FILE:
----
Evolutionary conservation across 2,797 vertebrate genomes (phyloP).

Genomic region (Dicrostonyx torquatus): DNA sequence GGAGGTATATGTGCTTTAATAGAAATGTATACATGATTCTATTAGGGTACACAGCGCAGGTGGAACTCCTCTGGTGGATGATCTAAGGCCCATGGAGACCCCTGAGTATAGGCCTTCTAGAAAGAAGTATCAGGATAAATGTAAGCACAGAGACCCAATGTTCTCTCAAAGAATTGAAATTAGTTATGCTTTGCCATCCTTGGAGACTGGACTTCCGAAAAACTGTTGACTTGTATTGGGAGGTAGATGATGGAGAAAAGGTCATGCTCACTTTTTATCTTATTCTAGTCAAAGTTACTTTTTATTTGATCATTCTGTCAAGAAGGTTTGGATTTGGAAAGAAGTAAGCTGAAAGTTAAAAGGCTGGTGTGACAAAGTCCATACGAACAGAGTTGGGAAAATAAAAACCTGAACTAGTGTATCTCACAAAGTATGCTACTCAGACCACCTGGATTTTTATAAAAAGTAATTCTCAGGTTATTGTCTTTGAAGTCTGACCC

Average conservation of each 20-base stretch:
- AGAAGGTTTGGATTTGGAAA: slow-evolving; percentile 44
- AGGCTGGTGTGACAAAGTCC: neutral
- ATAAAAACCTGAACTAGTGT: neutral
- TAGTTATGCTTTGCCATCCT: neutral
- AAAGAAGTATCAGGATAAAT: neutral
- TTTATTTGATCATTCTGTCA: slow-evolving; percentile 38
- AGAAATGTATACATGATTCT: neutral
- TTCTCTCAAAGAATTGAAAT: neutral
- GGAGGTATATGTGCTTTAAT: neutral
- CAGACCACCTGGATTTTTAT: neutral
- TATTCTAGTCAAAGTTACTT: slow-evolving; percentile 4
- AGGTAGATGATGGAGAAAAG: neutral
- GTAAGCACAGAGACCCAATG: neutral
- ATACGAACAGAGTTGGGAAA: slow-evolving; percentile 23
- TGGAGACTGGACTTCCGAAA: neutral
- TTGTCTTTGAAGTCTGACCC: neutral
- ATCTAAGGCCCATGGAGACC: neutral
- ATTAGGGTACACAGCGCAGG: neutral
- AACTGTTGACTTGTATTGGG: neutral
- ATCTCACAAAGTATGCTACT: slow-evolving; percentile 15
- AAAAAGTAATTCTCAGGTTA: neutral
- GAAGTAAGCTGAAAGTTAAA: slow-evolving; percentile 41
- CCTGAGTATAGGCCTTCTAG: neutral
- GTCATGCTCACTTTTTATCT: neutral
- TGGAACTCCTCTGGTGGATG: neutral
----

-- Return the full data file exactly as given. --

Evolutionary conservation across 2,797 vertebrate genomes (phyloP).

Genomic region (Dicrostonyx torquatus): DNA sequence GGAGGTATATGTGCTTTAATAGAAATGTATACATGATTCTATTAGGGTACACAGCGCAGGTGGAACTCCTCTGGTGGATGATCTAAGGCCCATGGAGACCCCTGAGTATAGGCCTTCTAGAAAGAAGTATCAGGATAAATGTAAGCACAGAGACCCAATGTTCTCTCAAAGAATTGAAATTAGTTATGCTTTGCCATCCTTGGAGACTGGACTTCCGAAAAACTGTTGACTTGTATTGGGAGGTAGATGATGGAGAAAAGGTCATGCTCACTTTTTATCTTATTCTAGTCAAAGTTACTTTTTATTTGATCATTCTGTCAAGAAGGTTTGGATTTGGAAAGAAGTAAGCTGAAAGTTAAAAGGCTGGTGTGACAAAGTCCATACGAACAGAGTTGGGAAAATAAAAACCTGAACTAGTGTATCTCACAAAGTATGCTACTCAGACCACCTGGATTTTTATAAAAAGTAATTCTCAGGTTATTGTCTTTGAAGTCTGACCC

Average conservation of each 20-base stretch:
- AGAAGGTTTGGATTTGGAAA: slow-evolving; percentile 44
- AGGCTGGTGTGACAAAGTCC: neutral
- ATAAAAACCTGAACTAGTGT: neutral
- TAGTTATGCTTTGCCATCCT: neutral
- AAAGAAGTATCAGGATAAAT: neutral
- TTTATTTGATCATTCTGTCA: slow-evolving; percentile 38
- AGAAATGTATACATGATTCT: neutral
- TTCTCTCAAAGAATTGAAAT: neutral
- GGAGGTATATGTGCTTTAAT: neutral
- CAGACCACCTGGATTTTTAT: neutral
- TATTCTAGTCAAAGTTACTT: slow-evolving; percentile 4
- AGGTAGATGATGGAGAAAAG: neutral
- GTAAGCACAGAGACCCAATG: neutral
- ATACGAACAGAGTTGGGAAA: slow-evolving; percentile 23
- TGGAGACTGGACTTCCGAAA: neutral
- TTGTCTTTGAAGTCTGACCC: neutral
- ATCTAAGGCCCATGGAGACC: neutral
- ATTAGGGTACACAGCGCAGG: neutral
- AACTGTTGACTTGTATTGGG: neutral
- ATCTCACAAAGTATGCTACT: slow-evolving; percentile 15
- AAAAAGTAATTCTCAGGTTA: neutral
- GAAGTAAGCTGAAAGTTAAA: slow-evolving; percentile 41
- CCTGAGTATAGGCCTTCTAG: neutral
- GTCATGCTCACTTTTTATCT: neutral
- TGGAACTCCTCTGGTGGATG: neutral